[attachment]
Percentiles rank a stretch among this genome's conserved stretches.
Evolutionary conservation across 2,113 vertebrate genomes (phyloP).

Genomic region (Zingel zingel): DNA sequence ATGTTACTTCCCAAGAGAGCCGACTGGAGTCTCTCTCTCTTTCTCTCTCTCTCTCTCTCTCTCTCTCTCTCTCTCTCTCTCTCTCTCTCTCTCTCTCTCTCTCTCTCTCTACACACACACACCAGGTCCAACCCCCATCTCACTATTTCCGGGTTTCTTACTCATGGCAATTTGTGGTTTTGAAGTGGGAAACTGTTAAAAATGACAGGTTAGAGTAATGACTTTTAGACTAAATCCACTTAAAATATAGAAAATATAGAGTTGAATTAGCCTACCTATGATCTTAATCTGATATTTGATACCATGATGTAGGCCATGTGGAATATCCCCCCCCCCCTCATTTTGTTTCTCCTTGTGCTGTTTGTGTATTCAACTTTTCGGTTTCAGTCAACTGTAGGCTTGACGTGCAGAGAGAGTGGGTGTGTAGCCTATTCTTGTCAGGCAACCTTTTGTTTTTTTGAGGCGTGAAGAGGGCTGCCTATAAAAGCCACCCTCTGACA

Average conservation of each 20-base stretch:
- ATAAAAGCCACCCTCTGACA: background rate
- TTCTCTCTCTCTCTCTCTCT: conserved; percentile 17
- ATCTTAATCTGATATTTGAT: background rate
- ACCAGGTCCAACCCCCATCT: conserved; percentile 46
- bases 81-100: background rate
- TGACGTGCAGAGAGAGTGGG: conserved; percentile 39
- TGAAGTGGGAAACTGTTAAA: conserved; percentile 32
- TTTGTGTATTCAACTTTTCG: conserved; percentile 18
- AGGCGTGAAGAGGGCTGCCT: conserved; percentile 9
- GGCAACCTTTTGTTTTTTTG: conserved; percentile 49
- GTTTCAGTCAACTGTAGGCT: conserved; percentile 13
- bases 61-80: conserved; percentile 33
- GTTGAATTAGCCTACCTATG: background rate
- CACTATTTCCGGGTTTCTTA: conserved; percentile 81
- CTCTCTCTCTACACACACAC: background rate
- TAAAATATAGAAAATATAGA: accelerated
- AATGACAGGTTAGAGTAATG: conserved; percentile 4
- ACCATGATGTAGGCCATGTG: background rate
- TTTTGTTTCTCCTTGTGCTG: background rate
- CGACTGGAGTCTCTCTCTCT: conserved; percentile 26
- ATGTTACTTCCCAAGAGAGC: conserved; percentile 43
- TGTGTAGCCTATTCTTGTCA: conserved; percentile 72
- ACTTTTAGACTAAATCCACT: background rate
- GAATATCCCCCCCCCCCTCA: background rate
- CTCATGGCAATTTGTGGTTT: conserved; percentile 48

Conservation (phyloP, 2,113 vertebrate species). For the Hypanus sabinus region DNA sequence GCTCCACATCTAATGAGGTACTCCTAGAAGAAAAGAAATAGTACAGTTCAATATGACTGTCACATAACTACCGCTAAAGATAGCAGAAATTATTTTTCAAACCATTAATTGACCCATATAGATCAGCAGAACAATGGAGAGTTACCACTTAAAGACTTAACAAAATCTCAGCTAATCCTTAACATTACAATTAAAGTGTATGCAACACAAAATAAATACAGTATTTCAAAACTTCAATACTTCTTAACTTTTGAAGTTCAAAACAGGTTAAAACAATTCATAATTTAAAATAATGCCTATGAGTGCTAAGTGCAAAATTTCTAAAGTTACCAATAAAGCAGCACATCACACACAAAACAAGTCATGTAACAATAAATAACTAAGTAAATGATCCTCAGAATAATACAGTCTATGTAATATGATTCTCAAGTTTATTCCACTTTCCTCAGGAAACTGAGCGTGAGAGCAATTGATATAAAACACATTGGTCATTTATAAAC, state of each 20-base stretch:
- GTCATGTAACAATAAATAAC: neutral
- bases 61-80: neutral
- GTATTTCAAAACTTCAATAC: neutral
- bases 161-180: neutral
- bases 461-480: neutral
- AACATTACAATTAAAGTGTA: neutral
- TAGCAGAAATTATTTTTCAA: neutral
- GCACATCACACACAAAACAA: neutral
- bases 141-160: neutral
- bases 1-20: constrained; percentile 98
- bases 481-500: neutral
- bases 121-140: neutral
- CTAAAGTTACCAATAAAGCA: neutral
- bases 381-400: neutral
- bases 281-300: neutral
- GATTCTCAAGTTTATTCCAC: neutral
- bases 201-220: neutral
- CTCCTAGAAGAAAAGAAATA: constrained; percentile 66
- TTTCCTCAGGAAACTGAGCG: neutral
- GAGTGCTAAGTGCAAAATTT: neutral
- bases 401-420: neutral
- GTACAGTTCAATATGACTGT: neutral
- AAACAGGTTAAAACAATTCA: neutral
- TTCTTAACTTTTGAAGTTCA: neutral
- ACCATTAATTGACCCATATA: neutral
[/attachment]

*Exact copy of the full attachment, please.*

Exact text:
Percentiles rank a stretch among this genome's conserved stretches.
Evolutionary conservation across 2,113 vertebrate genomes (phyloP).

Genomic region (Zingel zingel): DNA sequence ATGTTACTTCCCAAGAGAGCCGACTGGAGTCTCTCTCTCTTTCTCTCTCTCTCTCTCTCTCTCTCTCTCTCTCTCTCTCTCTCTCTCTCTCTCTCTCTCTCTCTCTCTCTACACACACACACCAGGTCCAACCCCCATCTCACTATTTCCGGGTTTCTTACTCATGGCAATTTGTGGTTTTGAAGTGGGAAACTGTTAAAAATGACAGGTTAGAGTAATGACTTTTAGACTAAATCCACTTAAAATATAGAAAATATAGAGTTGAATTAGCCTACCTATGATCTTAATCTGATATTTGATACCATGATGTAGGCCATGTGGAATATCCCCCCCCCCCTCATTTTGTTTCTCCTTGTGCTGTTTGTGTATTCAACTTTTCGGTTTCAGTCAACTGTAGGCTTGACGTGCAGAGAGAGTGGGTGTGTAGCCTATTCTTGTCAGGCAACCTTTTGTTTTTTTGAGGCGTGAAGAGGGCTGCCTATAAAAGCCACCCTCTGACA

Average conservation of each 20-base stretch:
- ATAAAAGCCACCCTCTGACA: background rate
- TTCTCTCTCTCTCTCTCTCT: conserved; percentile 17
- ATCTTAATCTGATATTTGAT: background rate
- ACCAGGTCCAACCCCCATCT: conserved; percentile 46
- bases 81-100: background rate
- TGACGTGCAGAGAGAGTGGG: conserved; percentile 39
- TGAAGTGGGAAACTGTTAAA: conserved; percentile 32
- TTTGTGTATTCAACTTTTCG: conserved; percentile 18
- AGGCGTGAAGAGGGCTGCCT: conserved; percentile 9
- GGCAACCTTTTGTTTTTTTG: conserved; percentile 49
- GTTTCAGTCAACTGTAGGCT: conserved; percentile 13
- bases 61-80: conserved; percentile 33
- GTTGAATTAGCCTACCTATG: background rate
- CACTATTTCCGGGTTTCTTA: conserved; percentile 81
- CTCTCTCTCTACACACACAC: background rate
- TAAAATATAGAAAATATAGA: accelerated
- AATGACAGGTTAGAGTAATG: conserved; percentile 4
- ACCATGATGTAGGCCATGTG: background rate
- TTTTGTTTCTCCTTGTGCTG: background rate
- CGACTGGAGTCTCTCTCTCT: conserved; percentile 26
- ATGTTACTTCCCAAGAGAGC: conserved; percentile 43
- TGTGTAGCCTATTCTTGTCA: conserved; percentile 72
- ACTTTTAGACTAAATCCACT: background rate
- GAATATCCCCCCCCCCCTCA: background rate
- CTCATGGCAATTTGTGGTTT: conserved; percentile 48

Conservation (phyloP, 2,113 vertebrate species). For the Hypanus sabinus region DNA sequence GCTCCACATCTAATGAGGTACTCCTAGAAGAAAAGAAATAGTACAGTTCAATATGACTGTCACATAACTACCGCTAAAGATAGCAGAAATTATTTTTCAAACCATTAATTGACCCATATAGATCAGCAGAACAATGGAGAGTTACCACTTAAAGACTTAACAAAATCTCAGCTAATCCTTAACATTACAATTAAAGTGTATGCAACACAAAATAAATACAGTATTTCAAAACTTCAATACTTCTTAACTTTTGAAGTTCAAAACAGGTTAAAACAATTCATAATTTAAAATAATGCCTATGAGTGCTAAGTGCAAAATTTCTAAAGTTACCAATAAAGCAGCACATCACACACAAAACAAGTCATGTAACAATAAATAACTAAGTAAATGATCCTCAGAATAATACAGTCTATGTAATATGATTCTCAAGTTTATTCCACTTTCCTCAGGAAACTGAGCGTGAGAGCAATTGATATAAAACACATTGGTCATTTATAAAC, state of each 20-base stretch:
- GTCATGTAACAATAAATAAC: neutral
- bases 61-80: neutral
- GTATTTCAAAACTTCAATAC: neutral
- bases 161-180: neutral
- bases 461-480: neutral
- AACATTACAATTAAAGTGTA: neutral
- TAGCAGAAATTATTTTTCAA: neutral
- GCACATCACACACAAAACAA: neutral
- bases 141-160: neutral
- bases 1-20: constrained; percentile 98
- bases 481-500: neutral
- bases 121-140: neutral
- CTAAAGTTACCAATAAAGCA: neutral
- bases 381-400: neutral
- bases 281-300: neutral
- GATTCTCAAGTTTATTCCAC: neutral
- bases 201-220: neutral
- CTCCTAGAAGAAAAGAAATA: constrained; percentile 66
- TTTCCTCAGGAAACTGAGCG: neutral
- GAGTGCTAAGTGCAAAATTT: neutral
- bases 401-420: neutral
- GTACAGTTCAATATGACTGT: neutral
- AAACAGGTTAAAACAATTCA: neutral
- TTCTTAACTTTTGAAGTTCA: neutral
- ACCATTAATTGACCCATATA: neutral